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Think tank on mental health-related ED use by racialized populations

April 5, 2013

On March 26, the Community of Interest (COI) for Racialized Populations and Mental Health and Addictions held a think tank to explore mental health and/or addictions-related emergency department (ED) use by racialized populations in Ontario. This event brought together 100 participants from across Ontario, including representatives from the Ministry of Health and Long-Term Care (MOHLTC), Local Health Integration Networks, hospitals, community-based mental health and addictions agencies, research institutes, the policing and first responders sector, and people with lived experience of mental health and/or addictions issues and racialization.

During the morning, presenters provided context and content for the afternoon’s discussions. Co-moderators Sheela Subramanian (COI lead, and Planning and Policy Analyst, Canadian Mental Health Association, Ontario) and Aseefa Sarang (Executive Director, Across Boundaries) set the day’s tone by explaining the purpose of the event: to promote dialogue and knowledge exchange between key stakeholders and collectively, to more clearly define the issues at hand.

Anne Bowlby (Manager, Mental Health and Addictions Unit, MOHLTC) provided the morning keynote address about the MOHLTC’s policy priorities in the areas of mental health and addictions, emergency department use and health equity for racialized and other marginalized populations.

The keynote was followed by a plenary session. Panelists included:

  • Deqa Farah (Community Resource Connections of Toronto) sharing findings from the COI’s consultations with community mental health providers and people with lived experience;
  • Uppala Chandrasekera (Planning and Policy Analyst, CMHA Ontario) who spoke about challenges and opportunities related to policing and the ED, and highlighted examples of specific protocols across the province;
  • Frank Fournier (Community Support Worker, St. Michael’s Hospital) who spoke about the value, opportunities and challenges of peer support for marginalized communities in the ED, drawing on his expertise working in a busy urban ED; and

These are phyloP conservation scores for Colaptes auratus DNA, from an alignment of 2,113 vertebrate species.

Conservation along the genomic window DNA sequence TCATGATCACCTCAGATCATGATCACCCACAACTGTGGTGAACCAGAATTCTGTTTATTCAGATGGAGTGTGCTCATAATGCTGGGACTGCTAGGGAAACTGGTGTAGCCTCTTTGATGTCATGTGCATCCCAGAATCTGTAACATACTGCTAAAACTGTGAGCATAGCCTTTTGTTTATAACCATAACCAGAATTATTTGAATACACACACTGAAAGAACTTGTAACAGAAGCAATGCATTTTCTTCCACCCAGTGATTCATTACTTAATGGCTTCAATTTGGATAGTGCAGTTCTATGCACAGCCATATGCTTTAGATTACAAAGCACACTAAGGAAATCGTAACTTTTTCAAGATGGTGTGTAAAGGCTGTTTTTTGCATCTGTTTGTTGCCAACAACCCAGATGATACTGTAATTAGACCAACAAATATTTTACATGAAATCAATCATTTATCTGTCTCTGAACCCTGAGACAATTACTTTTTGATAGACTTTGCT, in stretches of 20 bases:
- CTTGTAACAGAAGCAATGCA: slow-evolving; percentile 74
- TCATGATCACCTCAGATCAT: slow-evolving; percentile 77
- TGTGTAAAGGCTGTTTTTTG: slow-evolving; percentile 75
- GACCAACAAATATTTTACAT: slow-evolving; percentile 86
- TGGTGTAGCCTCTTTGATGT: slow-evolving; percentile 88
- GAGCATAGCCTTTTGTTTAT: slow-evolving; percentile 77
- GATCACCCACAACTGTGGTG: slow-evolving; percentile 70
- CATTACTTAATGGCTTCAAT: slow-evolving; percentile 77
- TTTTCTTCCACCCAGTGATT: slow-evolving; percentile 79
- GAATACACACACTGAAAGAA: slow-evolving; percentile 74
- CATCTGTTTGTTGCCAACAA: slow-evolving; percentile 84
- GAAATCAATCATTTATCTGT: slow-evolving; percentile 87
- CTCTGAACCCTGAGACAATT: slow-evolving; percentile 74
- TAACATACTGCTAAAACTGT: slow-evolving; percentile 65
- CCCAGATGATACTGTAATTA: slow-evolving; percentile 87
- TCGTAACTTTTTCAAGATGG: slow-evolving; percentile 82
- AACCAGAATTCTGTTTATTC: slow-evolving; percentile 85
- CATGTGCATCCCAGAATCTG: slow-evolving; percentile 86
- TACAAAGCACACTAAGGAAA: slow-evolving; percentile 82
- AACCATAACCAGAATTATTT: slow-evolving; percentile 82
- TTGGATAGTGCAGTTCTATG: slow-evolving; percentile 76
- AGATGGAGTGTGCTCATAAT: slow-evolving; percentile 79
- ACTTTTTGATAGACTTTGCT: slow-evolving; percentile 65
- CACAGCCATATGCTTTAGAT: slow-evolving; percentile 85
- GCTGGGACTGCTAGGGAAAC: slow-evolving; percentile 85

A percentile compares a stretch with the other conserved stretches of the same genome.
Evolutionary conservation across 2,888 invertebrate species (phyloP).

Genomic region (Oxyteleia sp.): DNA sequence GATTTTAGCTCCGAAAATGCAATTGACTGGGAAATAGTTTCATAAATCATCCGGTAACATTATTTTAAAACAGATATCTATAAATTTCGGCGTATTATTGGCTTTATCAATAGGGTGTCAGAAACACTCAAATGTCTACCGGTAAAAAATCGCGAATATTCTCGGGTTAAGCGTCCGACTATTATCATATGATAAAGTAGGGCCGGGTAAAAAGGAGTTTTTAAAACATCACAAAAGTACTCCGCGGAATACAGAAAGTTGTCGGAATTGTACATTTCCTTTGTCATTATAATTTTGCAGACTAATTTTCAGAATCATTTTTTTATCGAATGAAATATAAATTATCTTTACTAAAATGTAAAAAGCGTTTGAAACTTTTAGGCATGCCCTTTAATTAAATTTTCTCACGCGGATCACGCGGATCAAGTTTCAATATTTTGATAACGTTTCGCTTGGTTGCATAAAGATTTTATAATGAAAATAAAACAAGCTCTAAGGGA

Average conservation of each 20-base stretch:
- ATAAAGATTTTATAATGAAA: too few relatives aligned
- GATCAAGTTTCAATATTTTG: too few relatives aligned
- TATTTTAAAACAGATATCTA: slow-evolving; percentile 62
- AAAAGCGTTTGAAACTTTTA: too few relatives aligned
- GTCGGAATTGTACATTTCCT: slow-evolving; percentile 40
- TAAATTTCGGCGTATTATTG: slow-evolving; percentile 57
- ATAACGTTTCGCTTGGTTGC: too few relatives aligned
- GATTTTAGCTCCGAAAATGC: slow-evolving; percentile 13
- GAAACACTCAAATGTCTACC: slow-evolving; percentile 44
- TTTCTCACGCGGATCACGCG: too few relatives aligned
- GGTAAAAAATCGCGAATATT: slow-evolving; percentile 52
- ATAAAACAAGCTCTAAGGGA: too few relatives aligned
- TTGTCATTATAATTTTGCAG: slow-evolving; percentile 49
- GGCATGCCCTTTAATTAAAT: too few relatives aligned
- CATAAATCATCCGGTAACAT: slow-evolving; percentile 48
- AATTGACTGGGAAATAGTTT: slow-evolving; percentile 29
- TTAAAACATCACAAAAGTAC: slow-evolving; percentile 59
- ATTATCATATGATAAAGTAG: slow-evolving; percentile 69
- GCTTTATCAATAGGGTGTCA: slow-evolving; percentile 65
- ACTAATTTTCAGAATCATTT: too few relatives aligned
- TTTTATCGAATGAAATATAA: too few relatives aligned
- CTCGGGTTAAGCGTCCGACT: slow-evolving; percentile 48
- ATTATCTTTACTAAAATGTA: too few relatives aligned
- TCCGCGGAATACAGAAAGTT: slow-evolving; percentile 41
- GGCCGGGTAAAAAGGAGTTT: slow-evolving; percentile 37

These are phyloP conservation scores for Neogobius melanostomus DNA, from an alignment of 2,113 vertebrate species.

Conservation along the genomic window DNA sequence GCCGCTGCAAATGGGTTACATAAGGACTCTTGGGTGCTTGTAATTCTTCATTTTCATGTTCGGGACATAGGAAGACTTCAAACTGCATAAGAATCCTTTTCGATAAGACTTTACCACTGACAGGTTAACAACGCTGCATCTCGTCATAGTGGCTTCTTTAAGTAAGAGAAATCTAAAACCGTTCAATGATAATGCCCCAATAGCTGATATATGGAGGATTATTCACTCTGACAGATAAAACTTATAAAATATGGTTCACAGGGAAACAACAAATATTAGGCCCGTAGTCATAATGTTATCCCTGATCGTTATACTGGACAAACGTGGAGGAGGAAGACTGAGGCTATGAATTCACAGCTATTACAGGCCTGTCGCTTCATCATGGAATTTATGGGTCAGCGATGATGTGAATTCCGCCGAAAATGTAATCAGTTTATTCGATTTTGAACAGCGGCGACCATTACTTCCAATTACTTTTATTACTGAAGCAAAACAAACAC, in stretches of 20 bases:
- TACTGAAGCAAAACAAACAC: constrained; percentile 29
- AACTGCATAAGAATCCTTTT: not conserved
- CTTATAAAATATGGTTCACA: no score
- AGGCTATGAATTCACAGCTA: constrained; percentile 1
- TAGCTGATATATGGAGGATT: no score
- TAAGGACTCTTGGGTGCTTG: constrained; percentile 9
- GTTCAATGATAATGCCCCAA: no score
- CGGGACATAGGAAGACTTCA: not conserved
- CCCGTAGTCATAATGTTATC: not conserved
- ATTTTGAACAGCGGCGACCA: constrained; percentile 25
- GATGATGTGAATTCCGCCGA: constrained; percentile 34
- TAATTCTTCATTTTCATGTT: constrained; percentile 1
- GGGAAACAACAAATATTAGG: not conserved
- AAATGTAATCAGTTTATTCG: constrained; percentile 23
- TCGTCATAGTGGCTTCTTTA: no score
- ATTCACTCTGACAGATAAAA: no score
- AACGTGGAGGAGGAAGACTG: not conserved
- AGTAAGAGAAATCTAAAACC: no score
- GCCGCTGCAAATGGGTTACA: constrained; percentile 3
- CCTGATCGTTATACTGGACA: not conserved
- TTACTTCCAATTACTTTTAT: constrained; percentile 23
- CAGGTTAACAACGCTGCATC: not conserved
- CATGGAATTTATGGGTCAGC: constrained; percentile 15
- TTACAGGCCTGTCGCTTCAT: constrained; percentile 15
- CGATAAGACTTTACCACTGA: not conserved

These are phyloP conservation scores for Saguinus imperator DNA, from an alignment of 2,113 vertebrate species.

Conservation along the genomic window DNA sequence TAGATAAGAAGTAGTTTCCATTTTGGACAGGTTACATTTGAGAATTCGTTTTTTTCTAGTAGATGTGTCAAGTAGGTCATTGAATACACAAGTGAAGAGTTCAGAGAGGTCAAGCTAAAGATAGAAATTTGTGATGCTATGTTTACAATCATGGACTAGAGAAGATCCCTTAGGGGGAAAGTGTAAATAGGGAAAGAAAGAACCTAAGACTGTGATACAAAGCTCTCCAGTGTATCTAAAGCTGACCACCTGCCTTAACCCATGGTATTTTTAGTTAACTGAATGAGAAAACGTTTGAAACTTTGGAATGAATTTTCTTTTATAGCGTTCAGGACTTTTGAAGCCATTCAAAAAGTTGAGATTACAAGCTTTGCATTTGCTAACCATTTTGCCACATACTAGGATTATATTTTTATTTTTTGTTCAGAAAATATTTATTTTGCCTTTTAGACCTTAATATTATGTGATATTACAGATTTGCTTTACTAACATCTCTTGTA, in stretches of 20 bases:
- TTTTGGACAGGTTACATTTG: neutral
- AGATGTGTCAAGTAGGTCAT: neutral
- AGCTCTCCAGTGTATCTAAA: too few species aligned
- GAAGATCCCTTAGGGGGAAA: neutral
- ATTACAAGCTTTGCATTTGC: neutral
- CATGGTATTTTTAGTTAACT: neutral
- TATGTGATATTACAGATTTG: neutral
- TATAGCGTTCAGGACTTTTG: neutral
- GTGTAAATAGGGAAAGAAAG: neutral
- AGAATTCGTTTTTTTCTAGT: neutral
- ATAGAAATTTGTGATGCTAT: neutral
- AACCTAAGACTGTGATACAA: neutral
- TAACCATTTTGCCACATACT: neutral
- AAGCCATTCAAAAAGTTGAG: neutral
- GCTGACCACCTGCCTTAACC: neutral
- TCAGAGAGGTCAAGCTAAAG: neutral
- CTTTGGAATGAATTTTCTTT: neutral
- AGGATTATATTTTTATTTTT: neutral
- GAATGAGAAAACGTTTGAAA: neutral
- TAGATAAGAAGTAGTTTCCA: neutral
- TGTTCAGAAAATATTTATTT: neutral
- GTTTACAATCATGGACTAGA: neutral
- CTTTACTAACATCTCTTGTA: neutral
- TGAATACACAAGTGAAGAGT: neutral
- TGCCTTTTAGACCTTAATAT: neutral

• Notisha Massaquoi (Executive Director, Women’s Health in Women’s Hands Community Health Centre) presenting a promising practice of a shared care model that has expanded access to mental health services for their racialized women clients.

During the afternoon, facilitated discussion groups engaged participants in dialogue in four key areas: the social determinants of health and looking beyond the health sector; the provincial health system; community and hospital collaboration; and ED dynamics themselves. The discussion was followed by the afternoon keynote speaker, Camille Orridge (CEO, Toronto Central LHIN) who identified key opportunities, such as Health Links and key challenges, such as data gaps and the need for consistent cultural competency in service delivery for advancing mental health equity for racialized populations through local health planning.

The session was live streamed (broadcast live online) simultaneously so that people across the province could participate in the discussions. Podcasts of all the sessions as well as presentation materials are now available online. A graphic recorder also captured the day’s discussion through art.

You can view the slides for all of the think tank sessions by going to the Racialized Populations and Mental Health and Addictions Community of Interest website.

The webinar was recorded and can also be viewed on the COI website.

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